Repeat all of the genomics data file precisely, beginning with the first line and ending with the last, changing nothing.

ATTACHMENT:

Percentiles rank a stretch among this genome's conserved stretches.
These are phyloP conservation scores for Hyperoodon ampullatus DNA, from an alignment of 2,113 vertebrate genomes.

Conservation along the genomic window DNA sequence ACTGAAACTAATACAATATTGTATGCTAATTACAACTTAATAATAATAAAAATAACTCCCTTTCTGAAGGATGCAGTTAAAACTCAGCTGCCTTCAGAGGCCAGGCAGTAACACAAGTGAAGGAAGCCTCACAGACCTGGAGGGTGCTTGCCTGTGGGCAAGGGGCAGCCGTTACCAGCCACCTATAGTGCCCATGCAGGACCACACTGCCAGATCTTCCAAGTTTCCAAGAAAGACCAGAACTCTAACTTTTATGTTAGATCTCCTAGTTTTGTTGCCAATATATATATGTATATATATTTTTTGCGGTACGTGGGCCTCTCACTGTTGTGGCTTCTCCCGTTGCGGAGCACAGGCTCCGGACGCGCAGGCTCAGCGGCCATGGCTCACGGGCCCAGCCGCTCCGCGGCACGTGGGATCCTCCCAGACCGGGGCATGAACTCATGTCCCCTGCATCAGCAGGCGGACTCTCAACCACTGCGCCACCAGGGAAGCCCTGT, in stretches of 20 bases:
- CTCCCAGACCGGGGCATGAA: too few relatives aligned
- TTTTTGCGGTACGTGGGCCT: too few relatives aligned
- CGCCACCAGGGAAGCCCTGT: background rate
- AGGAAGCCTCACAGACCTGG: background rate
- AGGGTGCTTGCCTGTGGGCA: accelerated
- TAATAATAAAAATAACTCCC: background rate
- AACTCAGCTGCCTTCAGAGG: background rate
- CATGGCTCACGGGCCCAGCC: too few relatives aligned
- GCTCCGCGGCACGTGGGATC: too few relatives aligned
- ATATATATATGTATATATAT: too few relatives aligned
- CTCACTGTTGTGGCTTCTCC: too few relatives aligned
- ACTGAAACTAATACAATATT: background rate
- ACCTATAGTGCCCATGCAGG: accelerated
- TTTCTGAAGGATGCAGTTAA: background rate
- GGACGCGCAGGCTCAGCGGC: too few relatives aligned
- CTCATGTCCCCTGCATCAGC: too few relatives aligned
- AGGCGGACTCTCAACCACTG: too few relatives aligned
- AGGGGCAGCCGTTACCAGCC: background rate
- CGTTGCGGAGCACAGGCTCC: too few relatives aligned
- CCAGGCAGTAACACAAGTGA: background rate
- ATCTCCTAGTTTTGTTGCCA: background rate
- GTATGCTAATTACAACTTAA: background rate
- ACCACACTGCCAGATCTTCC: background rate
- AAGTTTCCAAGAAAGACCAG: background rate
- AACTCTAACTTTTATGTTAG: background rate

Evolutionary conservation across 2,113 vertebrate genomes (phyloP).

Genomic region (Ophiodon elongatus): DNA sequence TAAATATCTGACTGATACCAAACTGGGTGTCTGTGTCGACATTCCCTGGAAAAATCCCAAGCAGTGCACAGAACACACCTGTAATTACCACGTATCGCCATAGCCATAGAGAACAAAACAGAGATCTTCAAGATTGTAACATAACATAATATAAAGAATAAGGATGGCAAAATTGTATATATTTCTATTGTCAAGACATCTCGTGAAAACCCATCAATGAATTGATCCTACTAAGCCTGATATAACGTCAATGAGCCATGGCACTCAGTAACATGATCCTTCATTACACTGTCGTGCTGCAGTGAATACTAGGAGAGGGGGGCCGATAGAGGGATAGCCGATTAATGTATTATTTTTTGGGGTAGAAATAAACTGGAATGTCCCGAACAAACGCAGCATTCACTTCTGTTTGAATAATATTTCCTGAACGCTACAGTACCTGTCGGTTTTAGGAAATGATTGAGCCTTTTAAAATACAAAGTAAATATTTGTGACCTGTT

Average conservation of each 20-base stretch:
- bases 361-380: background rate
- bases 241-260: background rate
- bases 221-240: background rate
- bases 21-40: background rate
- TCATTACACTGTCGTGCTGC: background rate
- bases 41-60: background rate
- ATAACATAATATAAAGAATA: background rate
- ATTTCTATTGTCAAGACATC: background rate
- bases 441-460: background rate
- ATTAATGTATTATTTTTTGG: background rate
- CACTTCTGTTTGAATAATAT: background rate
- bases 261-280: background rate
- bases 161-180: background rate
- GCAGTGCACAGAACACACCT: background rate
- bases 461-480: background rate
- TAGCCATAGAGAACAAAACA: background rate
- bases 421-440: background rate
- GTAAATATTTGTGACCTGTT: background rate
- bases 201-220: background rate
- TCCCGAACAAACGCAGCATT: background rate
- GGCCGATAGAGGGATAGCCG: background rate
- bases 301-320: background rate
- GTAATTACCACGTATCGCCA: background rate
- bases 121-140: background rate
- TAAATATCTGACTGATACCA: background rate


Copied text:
Percentiles rank a stretch among this genome's conserved stretches.
These are phyloP conservation scores for Hyperoodon ampullatus DNA, from an alignment of 2,113 vertebrate genomes.

Conservation along the genomic window DNA sequence ACTGAAACTAATACAATATTGTATGCTAATTACAACTTAATAATAATAAAAATAACTCCCTTTCTGAAGGATGCAGTTAAAACTCAGCTGCCTTCAGAGGCCAGGCAGTAACACAAGTGAAGGAAGCCTCACAGACCTGGAGGGTGCTTGCCTGTGGGCAAGGGGCAGCCGTTACCAGCCACCTATAGTGCCCATGCAGGACCACACTGCCAGATCTTCCAAGTTTCCAAGAAAGACCAGAACTCTAACTTTTATGTTAGATCTCCTAGTTTTGTTGCCAATATATATATGTATATATATTTTTTGCGGTACGTGGGCCTCTCACTGTTGTGGCTTCTCCCGTTGCGGAGCACAGGCTCCGGACGCGCAGGCTCAGCGGCCATGGCTCACGGGCCCAGCCGCTCCGCGGCACGTGGGATCCTCCCAGACCGGGGCATGAACTCATGTCCCCTGCATCAGCAGGCGGACTCTCAACCACTGCGCCACCAGGGAAGCCCTGT, in stretches of 20 bases:
- CTCCCAGACCGGGGCATGAA: too few relatives aligned
- TTTTTGCGGTACGTGGGCCT: too few relatives aligned
- CGCCACCAGGGAAGCCCTGT: background rate
- AGGAAGCCTCACAGACCTGG: background rate
- AGGGTGCTTGCCTGTGGGCA: accelerated
- TAATAATAAAAATAACTCCC: background rate
- AACTCAGCTGCCTTCAGAGG: background rate
- CATGGCTCACGGGCCCAGCC: too few relatives aligned
- GCTCCGCGGCACGTGGGATC: too few relatives aligned
- ATATATATATGTATATATAT: too few relatives aligned
- CTCACTGTTGTGGCTTCTCC: too few relatives aligned
- ACTGAAACTAATACAATATT: background rate
- ACCTATAGTGCCCATGCAGG: accelerated
- TTTCTGAAGGATGCAGTTAA: background rate
- GGACGCGCAGGCTCAGCGGC: too few relatives aligned
- CTCATGTCCCCTGCATCAGC: too few relatives aligned
- AGGCGGACTCTCAACCACTG: too few relatives aligned
- AGGGGCAGCCGTTACCAGCC: background rate
- CGTTGCGGAGCACAGGCTCC: too few relatives aligned
- CCAGGCAGTAACACAAGTGA: background rate
- ATCTCCTAGTTTTGTTGCCA: background rate
- GTATGCTAATTACAACTTAA: background rate
- ACCACACTGCCAGATCTTCC: background rate
- AAGTTTCCAAGAAAGACCAG: background rate
- AACTCTAACTTTTATGTTAG: background rate

Evolutionary conservation across 2,113 vertebrate genomes (phyloP).

Genomic region (Ophiodon elongatus): DNA sequence TAAATATCTGACTGATACCAAACTGGGTGTCTGTGTCGACATTCCCTGGAAAAATCCCAAGCAGTGCACAGAACACACCTGTAATTACCACGTATCGCCATAGCCATAGAGAACAAAACAGAGATCTTCAAGATTGTAACATAACATAATATAAAGAATAAGGATGGCAAAATTGTATATATTTCTATTGTCAAGACATCTCGTGAAAACCCATCAATGAATTGATCCTACTAAGCCTGATATAACGTCAATGAGCCATGGCACTCAGTAACATGATCCTTCATTACACTGTCGTGCTGCAGTGAATACTAGGAGAGGGGGGCCGATAGAGGGATAGCCGATTAATGTATTATTTTTTGGGGTAGAAATAAACTGGAATGTCCCGAACAAACGCAGCATTCACTTCTGTTTGAATAATATTTCCTGAACGCTACAGTACCTGTCGGTTTTAGGAAATGATTGAGCCTTTTAAAATACAAAGTAAATATTTGTGACCTGTT

Average conservation of each 20-base stretch:
- bases 361-380: background rate
- bases 241-260: background rate
- bases 221-240: background rate
- bases 21-40: background rate
- TCATTACACTGTCGTGCTGC: background rate
- bases 41-60: background rate
- ATAACATAATATAAAGAATA: background rate
- ATTTCTATTGTCAAGACATC: background rate
- bases 441-460: background rate
- ATTAATGTATTATTTTTTGG: background rate
- CACTTCTGTTTGAATAATAT: background rate
- bases 261-280: background rate
- bases 161-180: background rate
- GCAGTGCACAGAACACACCT: background rate
- bases 461-480: background rate
- TAGCCATAGAGAACAAAACA: background rate
- bases 421-440: background rate
- GTAAATATTTGTGACCTGTT: background rate
- bases 201-220: background rate
- TCCCGAACAAACGCAGCATT: background rate
- GGCCGATAGAGGGATAGCCG: background rate
- bases 301-320: background rate
- GTAATTACCACGTATCGCCA: background rate
- bases 121-140: background rate
- TAAATATCTGACTGATACCA: background rate